Haifa University stands by criticized pollution study

Research that found babies born in Haifa weighed less than average was slammed by experts over purportedly incomplete data

Pollution in the northern Israeli city of Haifa in April 2015. (Basel Awidat/Flash90)
Pollution in the northern Israeli city of Haifa in April 2015. (Basel Awidat/Flash90)

Haifa University stood by its report on pollution in the northern port city Tuesday, after the study was criticized by experts and government ministers as sowing panic unnecessarily.

“We stand by the study. The methods used were approved by a professional committee that included representatives from the Environment Ministry and the Health Ministry,” a statement from the university said.

According to the study, babies were born with smaller heads and weighed less than average in three focal points of air pollution in the Haifa area.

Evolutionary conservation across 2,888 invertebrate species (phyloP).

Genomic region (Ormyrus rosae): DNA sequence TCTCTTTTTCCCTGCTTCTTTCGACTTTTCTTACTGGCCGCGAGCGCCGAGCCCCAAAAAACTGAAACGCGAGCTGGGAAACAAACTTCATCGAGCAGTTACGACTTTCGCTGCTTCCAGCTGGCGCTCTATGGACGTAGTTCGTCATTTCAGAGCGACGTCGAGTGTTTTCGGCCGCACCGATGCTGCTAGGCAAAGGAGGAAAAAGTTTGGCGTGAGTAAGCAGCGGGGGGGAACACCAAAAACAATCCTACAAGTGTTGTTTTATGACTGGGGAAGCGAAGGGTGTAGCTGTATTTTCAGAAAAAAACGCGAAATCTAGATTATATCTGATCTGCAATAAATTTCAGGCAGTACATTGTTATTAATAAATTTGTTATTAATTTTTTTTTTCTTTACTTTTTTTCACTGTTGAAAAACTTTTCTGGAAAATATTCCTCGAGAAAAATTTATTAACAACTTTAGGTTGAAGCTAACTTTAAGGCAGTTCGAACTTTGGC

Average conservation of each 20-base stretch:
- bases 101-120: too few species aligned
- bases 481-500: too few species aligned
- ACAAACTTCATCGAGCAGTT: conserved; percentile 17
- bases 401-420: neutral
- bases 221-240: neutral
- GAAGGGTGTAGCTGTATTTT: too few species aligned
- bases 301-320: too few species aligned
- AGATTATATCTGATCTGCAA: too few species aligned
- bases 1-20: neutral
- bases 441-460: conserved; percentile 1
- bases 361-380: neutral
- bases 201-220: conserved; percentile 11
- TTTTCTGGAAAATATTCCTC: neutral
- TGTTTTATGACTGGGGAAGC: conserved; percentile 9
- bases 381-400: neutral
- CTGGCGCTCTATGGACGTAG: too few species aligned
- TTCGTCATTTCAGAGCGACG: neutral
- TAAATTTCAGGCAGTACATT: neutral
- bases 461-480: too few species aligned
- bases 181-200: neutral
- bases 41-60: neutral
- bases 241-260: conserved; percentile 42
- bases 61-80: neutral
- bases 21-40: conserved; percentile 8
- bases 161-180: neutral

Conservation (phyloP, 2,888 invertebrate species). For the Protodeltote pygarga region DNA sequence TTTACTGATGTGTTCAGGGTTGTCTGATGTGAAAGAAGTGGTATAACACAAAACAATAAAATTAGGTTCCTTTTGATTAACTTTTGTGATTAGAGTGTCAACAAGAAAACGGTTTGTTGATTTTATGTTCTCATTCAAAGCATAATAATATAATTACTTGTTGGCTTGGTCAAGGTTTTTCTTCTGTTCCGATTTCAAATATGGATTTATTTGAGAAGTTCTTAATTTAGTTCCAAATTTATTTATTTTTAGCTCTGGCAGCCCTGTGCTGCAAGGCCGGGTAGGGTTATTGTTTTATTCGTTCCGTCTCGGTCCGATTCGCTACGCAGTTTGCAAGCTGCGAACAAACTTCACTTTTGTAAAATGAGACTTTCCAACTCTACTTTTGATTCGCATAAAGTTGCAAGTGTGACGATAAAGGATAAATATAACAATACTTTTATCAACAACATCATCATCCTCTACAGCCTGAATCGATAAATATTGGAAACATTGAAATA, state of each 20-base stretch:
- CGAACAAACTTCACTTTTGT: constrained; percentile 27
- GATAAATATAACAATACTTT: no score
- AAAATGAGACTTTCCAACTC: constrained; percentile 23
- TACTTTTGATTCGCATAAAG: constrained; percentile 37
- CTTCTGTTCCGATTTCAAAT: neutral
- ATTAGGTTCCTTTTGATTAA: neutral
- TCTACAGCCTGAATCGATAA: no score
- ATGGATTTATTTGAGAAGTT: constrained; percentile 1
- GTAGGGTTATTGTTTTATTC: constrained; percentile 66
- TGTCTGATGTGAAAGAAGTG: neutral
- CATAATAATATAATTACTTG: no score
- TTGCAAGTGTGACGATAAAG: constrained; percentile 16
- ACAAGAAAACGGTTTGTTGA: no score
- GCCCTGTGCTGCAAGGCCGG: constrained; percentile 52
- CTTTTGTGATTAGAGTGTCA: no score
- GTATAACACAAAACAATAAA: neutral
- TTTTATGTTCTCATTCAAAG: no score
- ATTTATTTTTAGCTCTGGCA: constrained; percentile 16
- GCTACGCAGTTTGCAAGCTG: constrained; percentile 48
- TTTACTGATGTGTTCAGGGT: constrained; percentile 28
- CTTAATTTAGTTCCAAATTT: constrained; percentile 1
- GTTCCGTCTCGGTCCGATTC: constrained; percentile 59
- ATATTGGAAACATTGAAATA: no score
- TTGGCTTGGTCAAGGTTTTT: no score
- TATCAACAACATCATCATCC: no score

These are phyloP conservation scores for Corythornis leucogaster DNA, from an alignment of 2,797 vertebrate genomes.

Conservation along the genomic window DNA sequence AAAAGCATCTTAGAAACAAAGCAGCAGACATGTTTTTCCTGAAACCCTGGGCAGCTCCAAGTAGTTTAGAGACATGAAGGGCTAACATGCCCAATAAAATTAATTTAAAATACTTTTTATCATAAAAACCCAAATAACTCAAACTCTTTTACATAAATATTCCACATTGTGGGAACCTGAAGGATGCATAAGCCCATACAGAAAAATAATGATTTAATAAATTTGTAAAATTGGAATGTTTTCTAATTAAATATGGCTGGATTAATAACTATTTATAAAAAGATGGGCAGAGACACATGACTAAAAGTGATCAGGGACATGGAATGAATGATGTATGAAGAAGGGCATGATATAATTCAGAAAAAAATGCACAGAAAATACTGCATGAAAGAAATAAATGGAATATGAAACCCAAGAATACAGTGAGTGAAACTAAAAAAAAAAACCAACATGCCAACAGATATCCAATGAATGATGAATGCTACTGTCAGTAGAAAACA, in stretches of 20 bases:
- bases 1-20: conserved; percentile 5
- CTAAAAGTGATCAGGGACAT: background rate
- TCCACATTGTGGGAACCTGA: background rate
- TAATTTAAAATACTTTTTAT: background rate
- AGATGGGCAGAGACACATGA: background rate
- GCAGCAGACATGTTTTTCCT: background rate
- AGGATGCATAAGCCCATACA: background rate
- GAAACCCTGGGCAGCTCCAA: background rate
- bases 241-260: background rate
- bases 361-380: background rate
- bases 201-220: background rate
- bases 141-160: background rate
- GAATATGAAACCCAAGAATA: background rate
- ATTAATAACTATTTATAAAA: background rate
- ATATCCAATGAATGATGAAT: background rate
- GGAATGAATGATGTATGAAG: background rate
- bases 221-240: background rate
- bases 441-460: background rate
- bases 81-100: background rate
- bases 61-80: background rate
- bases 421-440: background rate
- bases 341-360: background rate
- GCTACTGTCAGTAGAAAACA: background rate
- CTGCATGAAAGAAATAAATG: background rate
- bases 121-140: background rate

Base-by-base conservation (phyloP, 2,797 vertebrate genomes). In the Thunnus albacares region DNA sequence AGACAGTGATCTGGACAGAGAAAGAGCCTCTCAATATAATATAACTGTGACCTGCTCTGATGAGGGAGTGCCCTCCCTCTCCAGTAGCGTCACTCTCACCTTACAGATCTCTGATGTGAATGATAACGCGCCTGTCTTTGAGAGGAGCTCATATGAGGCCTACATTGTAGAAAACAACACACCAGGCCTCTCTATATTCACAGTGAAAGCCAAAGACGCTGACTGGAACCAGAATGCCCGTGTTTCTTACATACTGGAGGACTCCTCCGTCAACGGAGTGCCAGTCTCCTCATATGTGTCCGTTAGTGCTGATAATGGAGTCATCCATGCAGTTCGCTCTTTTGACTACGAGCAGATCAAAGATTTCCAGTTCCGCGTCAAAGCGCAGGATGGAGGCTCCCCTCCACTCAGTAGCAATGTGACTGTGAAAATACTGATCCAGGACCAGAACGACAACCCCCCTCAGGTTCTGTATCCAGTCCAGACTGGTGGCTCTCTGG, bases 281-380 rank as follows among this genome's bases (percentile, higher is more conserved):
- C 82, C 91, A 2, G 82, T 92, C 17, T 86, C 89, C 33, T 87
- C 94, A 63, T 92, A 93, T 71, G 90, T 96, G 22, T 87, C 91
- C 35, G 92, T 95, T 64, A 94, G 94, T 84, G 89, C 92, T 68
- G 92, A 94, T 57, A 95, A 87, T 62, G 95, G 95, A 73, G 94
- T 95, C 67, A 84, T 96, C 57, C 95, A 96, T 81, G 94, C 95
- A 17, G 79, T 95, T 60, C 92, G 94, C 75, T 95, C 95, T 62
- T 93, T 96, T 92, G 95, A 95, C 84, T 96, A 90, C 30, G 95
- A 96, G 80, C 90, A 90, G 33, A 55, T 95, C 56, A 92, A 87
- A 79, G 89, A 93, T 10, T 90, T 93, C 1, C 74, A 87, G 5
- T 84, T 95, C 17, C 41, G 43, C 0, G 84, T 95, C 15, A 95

The study’s initial results were revealed on Sunday in a Channel 2 report and quickly drew criticism. A Health Ministry official said the study relied on preliminary data.

“We are now examining the methodology in the study on pollution in Haifa and its clinical significance. After a preliminary talk with researchers one can say the data is not ripe yet,” said Itamar Grotto, head of public health at the Health Ministry.

Other doctors and officials in a steering committee examining pollution damage in Haifa charged that the study sowed panic unnecessarily.

“There is a high chance that differences in weight and head circumference will be found to be insignificant or not be found at all,” an official from the committee was quoted by the Haaretz daily as saying.

On Tuesday evening, the Haifa city council will convene a special meeting to discuss the study with Environment Minister Avi Gabai and Health Minister Yaakov Litzman attending.

The study, which began in March, is expected to continue for five years. Preliminary data revealed so far relies on statistics regarding babies born during 2014 in the Haifa district who were weighed and examined in local clinics. The figures include 6,000 babies out of 8,965 born in the district in that year.

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